A healthier lifestyle mitigates but does not obliterate various comorbidity risks associated with obesity, according to a new study of nearly half a million UK Biobank participants.
Researchers said that it had been uncertain whether a healthy lifestyle could offset the risk of obesity. Particularly, it remained unclear to what extent specific combinations of healthy lifestyle factors were associated with a reduced risk of obesity-related diseases other than cardiovascular disease.
For the study, published in JAMA Network Open, they set out to estimate the association between four lifestyle factors: smoking, alcohol consumption, physical activity, and diet, with the incidence of major obesity-related diseases in adults with obesity compared with those who had a healthy weight.
They obtained data on 438,583 UK Biobank participants with a mean age of 56.5 years (range 40-73), 55.1% female, and free of major obesity-attributable diseases at baseline on enrolment from 2006 to 2010. Participants were given a binary score for each of the four lifestyle factors, either 1 if they met the criterion for a healthy lifestyle or 0 if they did not.
They were then followed prospectively for disease diagnoses for a mean of 12.8 years, with data analysis between 1 December 2021 and 31 October 2022.
At baseline 107,041 of the cohort (24.4%) were obese. During follow up, 150,454 participants (34.3%) developed at least one of the studied diseases.
'Modest' Risk Reductions for Obesity-related Diseases
Analysis showed that adherence to a healthy lifestyle was associated with a reduced risk of a wide range of obesity-related diseases, the researchers reported, although the association was "modest".
Compared with adults of healthy weight, those with obesity and all four healthy lifestyle factors remained at higher risk of several outcomes irrespective of the lifestyle score, with adjusted hazard ratios ranging from 1.41 for arrhythmias to 7.16 for diabetes.
Compared with obese adults who had zero healthy lifestyle factors, individuals with obesity who met all four healthy lifestyle factors were at lower risk of:
- Hypertension (HR, 0.84; 95% CI 0.78 to 0.90)
- Ischemic heart disease (HR, 0.72; 95% CI 0.65 to 0.80)
- Arrhythmias (HR, 0.71; 95% CI 0.61 to 0.81)
- Heart failure (HR, 0.65; 95% CI 0.53 to 0.80)
- Arteriosclerosis (HR, 0.19; 95% CI 0.07 to 0.56)
- Kidney failure (HR, 0.73; 95% CI 0.63 to 0.85)
- Gout (HR, 0.51; 95% CI 0.38 to 0.69)
- Sleep disorders (HR, 0.68; 95% CI 0.56 to 0.83)
- Mood disorders (HR, 0.66; 95% CI 0.56 to 0.78)
The results confirmed the lower risk of mortality and cardiovascular disease in adults with obesity meeting the four healthy lifestyle factors, and extended the findings to kidney failure, gout, sleep disorders, and mood disorders, the authors said. The association between a healthy lifestyle and diseases was independent of other potential confounders, such as age, sex, and socioeconomic status.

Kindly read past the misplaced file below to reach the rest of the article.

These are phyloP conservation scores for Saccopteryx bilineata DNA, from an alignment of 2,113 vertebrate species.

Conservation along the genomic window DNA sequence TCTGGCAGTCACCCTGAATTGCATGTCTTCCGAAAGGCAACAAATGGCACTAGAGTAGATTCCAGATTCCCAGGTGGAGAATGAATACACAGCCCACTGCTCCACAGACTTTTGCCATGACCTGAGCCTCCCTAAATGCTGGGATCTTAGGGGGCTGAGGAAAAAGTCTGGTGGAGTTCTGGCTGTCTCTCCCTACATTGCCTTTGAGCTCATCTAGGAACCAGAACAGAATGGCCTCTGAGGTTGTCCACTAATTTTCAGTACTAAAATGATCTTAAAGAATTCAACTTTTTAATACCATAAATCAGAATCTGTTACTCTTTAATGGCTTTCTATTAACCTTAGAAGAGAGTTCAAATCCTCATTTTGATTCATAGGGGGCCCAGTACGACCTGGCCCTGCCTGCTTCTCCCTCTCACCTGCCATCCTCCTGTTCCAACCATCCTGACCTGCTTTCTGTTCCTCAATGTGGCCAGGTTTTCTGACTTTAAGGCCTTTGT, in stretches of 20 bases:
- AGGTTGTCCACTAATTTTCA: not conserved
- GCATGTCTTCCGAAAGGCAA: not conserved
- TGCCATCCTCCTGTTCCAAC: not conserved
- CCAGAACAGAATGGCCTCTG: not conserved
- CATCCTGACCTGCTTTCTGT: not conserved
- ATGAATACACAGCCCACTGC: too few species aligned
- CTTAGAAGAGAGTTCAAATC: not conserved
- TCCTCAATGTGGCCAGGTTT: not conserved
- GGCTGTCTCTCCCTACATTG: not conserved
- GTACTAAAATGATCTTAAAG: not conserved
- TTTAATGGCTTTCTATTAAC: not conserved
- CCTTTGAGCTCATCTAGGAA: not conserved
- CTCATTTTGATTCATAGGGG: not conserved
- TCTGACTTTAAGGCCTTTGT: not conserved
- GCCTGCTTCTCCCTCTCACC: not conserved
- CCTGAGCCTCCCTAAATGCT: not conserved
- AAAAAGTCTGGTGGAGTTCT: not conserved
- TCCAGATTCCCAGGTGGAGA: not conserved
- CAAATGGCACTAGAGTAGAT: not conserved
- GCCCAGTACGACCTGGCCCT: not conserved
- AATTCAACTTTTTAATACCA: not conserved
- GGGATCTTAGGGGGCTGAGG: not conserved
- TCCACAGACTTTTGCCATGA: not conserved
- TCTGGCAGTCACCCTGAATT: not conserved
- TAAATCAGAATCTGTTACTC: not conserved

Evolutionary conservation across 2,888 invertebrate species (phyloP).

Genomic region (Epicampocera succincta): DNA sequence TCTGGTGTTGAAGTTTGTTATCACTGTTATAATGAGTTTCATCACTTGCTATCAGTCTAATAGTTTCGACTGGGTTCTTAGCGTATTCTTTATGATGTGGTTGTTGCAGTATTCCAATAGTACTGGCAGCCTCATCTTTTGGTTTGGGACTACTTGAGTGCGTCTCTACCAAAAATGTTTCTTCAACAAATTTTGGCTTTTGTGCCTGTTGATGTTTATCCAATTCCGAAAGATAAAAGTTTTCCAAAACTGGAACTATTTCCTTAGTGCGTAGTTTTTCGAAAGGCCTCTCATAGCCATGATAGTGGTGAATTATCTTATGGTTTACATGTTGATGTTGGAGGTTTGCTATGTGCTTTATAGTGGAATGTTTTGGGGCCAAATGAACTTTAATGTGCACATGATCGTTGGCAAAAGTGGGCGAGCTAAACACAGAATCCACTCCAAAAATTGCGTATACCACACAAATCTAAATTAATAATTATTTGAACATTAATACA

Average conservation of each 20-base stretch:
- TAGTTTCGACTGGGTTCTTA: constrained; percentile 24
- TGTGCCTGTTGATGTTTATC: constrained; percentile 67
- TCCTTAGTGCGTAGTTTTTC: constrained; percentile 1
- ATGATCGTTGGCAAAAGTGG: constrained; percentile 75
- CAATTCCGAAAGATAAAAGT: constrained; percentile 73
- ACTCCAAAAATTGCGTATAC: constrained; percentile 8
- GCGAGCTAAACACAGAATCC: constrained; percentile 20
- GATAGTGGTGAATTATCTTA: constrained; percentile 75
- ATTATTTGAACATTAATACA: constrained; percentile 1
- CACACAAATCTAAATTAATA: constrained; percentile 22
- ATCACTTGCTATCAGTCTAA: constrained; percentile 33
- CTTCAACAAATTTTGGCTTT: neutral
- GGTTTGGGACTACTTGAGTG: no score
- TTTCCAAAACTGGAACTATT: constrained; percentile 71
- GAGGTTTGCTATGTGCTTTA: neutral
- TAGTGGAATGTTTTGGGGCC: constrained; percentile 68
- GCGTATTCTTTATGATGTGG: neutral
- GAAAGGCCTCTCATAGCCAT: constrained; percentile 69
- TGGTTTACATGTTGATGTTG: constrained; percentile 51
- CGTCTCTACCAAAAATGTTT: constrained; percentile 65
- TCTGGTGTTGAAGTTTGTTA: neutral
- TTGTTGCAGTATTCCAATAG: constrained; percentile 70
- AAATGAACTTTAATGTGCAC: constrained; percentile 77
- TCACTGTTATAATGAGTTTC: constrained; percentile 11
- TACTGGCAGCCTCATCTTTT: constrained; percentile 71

The researchers concluded: "The findings suggest that although a healthy lifestyle seems to be beneficial, it does not entirely offset the health risks associated with obesity."
Obesity Co-morbidities 'Staggering'
According to the Royal Society for Public Health, obesity costs the NHS £4.2 billion a year. The Society said that without urgent and radical action, costs would rise to £10 billion a year by 2050.
"Obesity is the most prevalent chronic disease worldwide," said the study authors, who described the higher rates of obesity-associated mortality and comorbidities, such as diabetes, cardiovascular disease, chronic kidney disease, and several types of cancer, as "staggering".
"A suboptimal lifestyle is a major preventable cause of obesity and its associated comorbidities," they stressed. "As such, interventions to improve lifestyle are an opportunity to optimise the management of obesity."
Nonetheless, although "obesity is a strong risk factor for comorbidities", a healthy lifestyle "may not be sufficient to attenuate the risk". In contrast, studies have shown the potential benefits of weight loss in preventing comorbidities among adults with obesity.
"Thus, supporting people to reduce their body weight in addition to promoting healthy behaviours may bring additional benefits to reduce the risk of developing comorbid diseases and extend disease-free life expectancy in obesity," they said.
Lifestyle Changes 'Not Enough'
Asked to comment by Medscape News UK, Katharine Jenner, director of the Obesity Health Alliance, said: "This study suggests that lifestyle changes alone – even if they are effective – will not be enough to prevent the multiple types of harm associated with excess weight.
"Obesity is a chronic, relapsing condition with many causes. It is essential that we tackle the root causes, such as the flood of unhealthy food and drink that is constantly marketed and promoted to us.
"This Government can turn the tide on obesity, but they cannot rely on people changing their lifestyle as a solution. They must make it easier, cheaper, and more appealing to buy healthier food and drinks, and to prevent people from gaining excess weight throughout the life-course."
The study was funded by the British Heart foundation, Alzheimer's Society, UK Dementia Institute, Foundation LeDucq, NHS Research Scotland, Stroke Association and Garfield-Weston Foundation, and the NIHR.